It was in that context that delegations representing almost all of the Allied anti-Axis countries convened at Bretton Woods to consider the establishment of the IMF and IBRD to provide short-term loans to sovereign-state governments when necessary to meet immediate international debt repayments and long-term investment capital to sovereign-state governments. Seventeen months later, on December 27, 1945, both organizations were officially established.3
Although the original objectives and membership of the IMF and World Bank have changed dramatically since 1945, the international balance of power existing at the end of World War II continues to be reflected in the Articles of Agreement of both organizations. In addition to both organizations being headquartered in Washington, D.C., members of both organizations adhere to the original tacit agreement that the President of the World Bank is always an American nominated by the United States’ Government and that the Managing Director of the IMF is always a European. Further, the United States and its current allies together still retain a majority of weighted voting rights within the IMF and World Bank.
The IMF and World Bank are organized and managed in similar ways. They are both membership organizations, the members of which are sovereign-states represented by their respective governments. Only member-states may serve as guarantors of any financing received by their governments or other entities within their jurisdiction. Both organizations assign weighted voting shares to their indivudal sovereign-state members proportional to the number of “Quotas” (IMF) or “Shares” (World Bank) assigned to them. The IMF and World Bank are each governed separately by their own Board of Governors consisting of senior serving officials of member-state governments. These Boards normally meet only once a year during joint IMF/World Bank Annual Meetings. The on-going governance of both organizations is delegated to resident Executive Directors, a few of whom are appointed by countries that have sufficient voting rights to cast their own whole vote, one or two others who choose to be represented full-time even though they have only a partial vote, and the remainder elected by a combination of member-states that together have the equivalent of approximately one vote.
Despite similarities, there are substantial differences between the IMF’s and IBRD’s purposes, organizational arrangements, and operational procedures.
International Monetary Fund
As clearly laid out in the IMF’s Articles of Agreement,” its purpose is not “development;” nor is that its main purpose today. Rather, it was established to facilitate the balanced growth of international trade through the maintenance of market-determined currency exchange rates and balance of payments among trading partners. Its primary mechanism for achieving those objectives was the provision of short-term loans to governments in countries not able to pay their immediate foreign currency denominated international debts. Why was this viewed as important during 1944 and 1945?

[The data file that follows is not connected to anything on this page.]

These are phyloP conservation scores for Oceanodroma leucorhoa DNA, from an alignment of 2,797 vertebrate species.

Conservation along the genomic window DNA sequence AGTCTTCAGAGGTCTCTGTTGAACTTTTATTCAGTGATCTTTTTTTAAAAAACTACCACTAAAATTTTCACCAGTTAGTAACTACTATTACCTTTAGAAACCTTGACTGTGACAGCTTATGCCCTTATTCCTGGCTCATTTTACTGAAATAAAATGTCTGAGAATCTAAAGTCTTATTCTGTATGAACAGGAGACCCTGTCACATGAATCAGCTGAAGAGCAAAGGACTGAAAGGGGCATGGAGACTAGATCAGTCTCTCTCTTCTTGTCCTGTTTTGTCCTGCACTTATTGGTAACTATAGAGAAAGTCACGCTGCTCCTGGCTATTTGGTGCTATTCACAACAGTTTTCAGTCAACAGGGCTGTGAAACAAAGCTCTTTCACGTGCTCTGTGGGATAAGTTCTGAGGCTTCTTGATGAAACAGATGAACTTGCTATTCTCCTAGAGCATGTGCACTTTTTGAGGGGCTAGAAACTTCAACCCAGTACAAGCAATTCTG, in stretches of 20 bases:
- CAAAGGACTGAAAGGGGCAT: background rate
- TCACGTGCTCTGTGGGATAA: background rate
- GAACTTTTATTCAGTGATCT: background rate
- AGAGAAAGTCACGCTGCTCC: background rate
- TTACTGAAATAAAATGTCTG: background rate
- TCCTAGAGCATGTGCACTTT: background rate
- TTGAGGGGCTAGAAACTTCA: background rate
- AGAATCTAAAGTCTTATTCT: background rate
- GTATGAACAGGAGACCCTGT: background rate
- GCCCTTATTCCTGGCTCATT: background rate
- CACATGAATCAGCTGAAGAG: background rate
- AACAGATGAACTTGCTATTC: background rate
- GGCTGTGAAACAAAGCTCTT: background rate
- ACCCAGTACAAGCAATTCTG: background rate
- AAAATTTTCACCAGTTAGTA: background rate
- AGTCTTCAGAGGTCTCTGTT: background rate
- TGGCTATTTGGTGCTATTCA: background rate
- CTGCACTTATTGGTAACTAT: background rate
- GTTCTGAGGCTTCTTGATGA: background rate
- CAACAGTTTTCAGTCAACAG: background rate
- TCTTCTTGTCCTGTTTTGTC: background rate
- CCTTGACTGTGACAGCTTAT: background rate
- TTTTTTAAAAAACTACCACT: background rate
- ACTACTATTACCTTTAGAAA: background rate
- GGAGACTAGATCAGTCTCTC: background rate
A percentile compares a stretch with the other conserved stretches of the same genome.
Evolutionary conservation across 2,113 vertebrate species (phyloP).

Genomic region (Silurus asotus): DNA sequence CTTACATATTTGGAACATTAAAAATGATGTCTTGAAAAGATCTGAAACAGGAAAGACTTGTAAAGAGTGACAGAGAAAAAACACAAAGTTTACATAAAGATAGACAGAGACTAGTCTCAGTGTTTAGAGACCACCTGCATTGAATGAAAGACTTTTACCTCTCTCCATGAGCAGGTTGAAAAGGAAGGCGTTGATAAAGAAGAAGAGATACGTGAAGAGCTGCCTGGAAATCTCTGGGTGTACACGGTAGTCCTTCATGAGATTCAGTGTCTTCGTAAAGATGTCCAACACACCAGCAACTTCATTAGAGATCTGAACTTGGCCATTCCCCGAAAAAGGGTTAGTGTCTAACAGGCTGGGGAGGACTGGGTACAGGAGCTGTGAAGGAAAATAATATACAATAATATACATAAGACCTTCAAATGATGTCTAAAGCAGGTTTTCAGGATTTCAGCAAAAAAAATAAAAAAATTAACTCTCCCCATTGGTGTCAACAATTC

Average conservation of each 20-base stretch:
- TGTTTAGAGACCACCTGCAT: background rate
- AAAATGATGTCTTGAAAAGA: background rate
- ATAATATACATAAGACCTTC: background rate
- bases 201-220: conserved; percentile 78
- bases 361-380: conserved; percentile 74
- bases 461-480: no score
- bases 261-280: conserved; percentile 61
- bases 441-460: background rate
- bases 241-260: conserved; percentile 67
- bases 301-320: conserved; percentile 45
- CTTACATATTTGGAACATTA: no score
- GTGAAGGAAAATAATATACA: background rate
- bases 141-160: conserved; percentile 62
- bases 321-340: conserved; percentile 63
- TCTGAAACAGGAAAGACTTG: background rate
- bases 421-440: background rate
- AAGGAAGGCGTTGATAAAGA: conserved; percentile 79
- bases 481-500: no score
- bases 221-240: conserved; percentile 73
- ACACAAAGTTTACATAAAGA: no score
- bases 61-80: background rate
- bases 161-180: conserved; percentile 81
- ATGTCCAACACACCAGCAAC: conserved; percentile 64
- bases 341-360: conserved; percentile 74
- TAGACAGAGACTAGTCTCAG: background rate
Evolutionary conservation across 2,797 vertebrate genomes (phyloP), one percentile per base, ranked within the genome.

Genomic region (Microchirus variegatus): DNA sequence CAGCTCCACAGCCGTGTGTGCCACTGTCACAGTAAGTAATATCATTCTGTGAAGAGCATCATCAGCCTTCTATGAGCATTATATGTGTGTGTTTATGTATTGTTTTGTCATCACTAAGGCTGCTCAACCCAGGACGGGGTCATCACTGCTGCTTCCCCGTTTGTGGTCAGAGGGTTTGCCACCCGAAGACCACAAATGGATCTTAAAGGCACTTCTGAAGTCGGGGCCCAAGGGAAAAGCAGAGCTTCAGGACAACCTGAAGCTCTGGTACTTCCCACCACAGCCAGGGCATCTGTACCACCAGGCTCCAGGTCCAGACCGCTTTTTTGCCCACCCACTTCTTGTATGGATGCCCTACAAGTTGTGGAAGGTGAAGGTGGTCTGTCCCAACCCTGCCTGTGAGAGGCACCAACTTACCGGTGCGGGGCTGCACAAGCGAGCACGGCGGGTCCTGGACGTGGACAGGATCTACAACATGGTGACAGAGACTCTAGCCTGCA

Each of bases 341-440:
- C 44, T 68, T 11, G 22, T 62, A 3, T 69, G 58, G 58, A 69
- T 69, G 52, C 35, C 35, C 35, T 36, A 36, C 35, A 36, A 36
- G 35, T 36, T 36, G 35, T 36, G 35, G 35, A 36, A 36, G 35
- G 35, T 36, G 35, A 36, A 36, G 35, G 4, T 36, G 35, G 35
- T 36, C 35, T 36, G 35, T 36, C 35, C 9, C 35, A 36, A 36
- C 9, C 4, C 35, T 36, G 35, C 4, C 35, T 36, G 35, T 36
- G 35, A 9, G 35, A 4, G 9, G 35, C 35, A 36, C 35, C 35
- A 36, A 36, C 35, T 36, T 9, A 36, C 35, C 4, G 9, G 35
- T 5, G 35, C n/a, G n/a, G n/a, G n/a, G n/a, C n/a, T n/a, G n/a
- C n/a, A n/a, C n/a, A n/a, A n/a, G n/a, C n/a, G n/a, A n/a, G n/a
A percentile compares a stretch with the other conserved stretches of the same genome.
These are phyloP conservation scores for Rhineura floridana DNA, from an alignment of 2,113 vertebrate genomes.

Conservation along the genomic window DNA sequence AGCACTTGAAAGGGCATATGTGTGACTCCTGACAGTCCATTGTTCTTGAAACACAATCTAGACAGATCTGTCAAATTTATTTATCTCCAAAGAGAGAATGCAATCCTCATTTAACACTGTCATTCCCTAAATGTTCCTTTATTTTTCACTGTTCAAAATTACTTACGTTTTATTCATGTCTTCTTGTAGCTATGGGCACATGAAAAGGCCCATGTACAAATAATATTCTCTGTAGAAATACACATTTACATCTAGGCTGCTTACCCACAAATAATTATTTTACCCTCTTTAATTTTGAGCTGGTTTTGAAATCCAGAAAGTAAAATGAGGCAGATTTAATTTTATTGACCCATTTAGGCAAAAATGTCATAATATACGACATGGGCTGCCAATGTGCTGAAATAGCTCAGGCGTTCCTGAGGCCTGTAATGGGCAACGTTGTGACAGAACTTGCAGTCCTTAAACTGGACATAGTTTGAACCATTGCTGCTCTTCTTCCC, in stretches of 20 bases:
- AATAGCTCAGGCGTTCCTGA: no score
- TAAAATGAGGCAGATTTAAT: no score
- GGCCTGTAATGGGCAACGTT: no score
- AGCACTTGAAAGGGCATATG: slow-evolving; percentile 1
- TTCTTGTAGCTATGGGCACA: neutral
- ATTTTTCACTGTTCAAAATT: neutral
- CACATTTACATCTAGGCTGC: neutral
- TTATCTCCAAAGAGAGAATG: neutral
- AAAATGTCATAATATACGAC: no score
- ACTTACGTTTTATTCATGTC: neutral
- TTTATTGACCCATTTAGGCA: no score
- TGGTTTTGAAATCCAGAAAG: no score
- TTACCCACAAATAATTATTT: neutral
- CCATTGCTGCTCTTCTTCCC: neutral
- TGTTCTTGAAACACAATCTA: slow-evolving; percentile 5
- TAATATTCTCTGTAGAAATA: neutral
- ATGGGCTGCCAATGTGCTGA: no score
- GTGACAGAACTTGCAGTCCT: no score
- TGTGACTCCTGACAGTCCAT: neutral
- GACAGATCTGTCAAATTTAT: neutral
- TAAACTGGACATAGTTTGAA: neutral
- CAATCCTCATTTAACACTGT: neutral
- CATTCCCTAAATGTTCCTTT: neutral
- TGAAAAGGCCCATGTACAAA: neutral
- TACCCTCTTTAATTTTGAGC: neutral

By 1944, the United Kingdom and the Soviet Union alone had already accumulated a Lend-Lease debt of $384.7 billion and $136.5 billion respectively. More than $86.9 billion had been borrowed by China, France, and other countries of the British Commonwealth under Lend Lease and another fifty-two countries had borrowed an additional $49.6 billion from UNRRA. World War II had devastated European and Soviet economies. Their own currencies were worth even less in 1944 than they had been in 1939. By normal market standards, those currencies had no real value internationally at all. So how could the victorious European countries be reasonably expected to get their hands on sufficient amounts of United States’ dollars to pay back both current and projected debt while also financing imports of both capital and consumption goods? Institutionalizing an organizational mechanism to meet those requirements was the immediate issue that the IMF was expected to address when created in 1945.
But the founding members of the IMF were concerned not only with that immediate short-term problem. They also recognized that maintaining balance within the global international trading system over the longer term could not reasonably be expected under the conditions prevailing at the end of World War II. The need to smooth-out short-term international currency shortfalls and maintain stable international exchange rates was perpetual. Responsibility for responding to those longer range issues was also assigned to the IMF.
Powers of the IMF. Most founding members of the IMF and World Bank viewed the former as more important for international peace and stability than the latter. The IMF’s assigned responsibility to “oversee the international monetary system” was extremely comprehensive. As outlined in the IMF’s Articles of Agreement –
In order to fulfill its functions.., the Fund shall exercise firm surveillance over the exchange rate policies of members…. Each member shall provide the Fund with the information necessary for such surveillance…. The Fund may determine…that international economic conditions permit the introduction of a widespread system of [currency] exchange arrangements based on stable but adjustable par values [Article IV]…. A proposed par value shall not take effect…if the Fund objects to it…[Schedule C].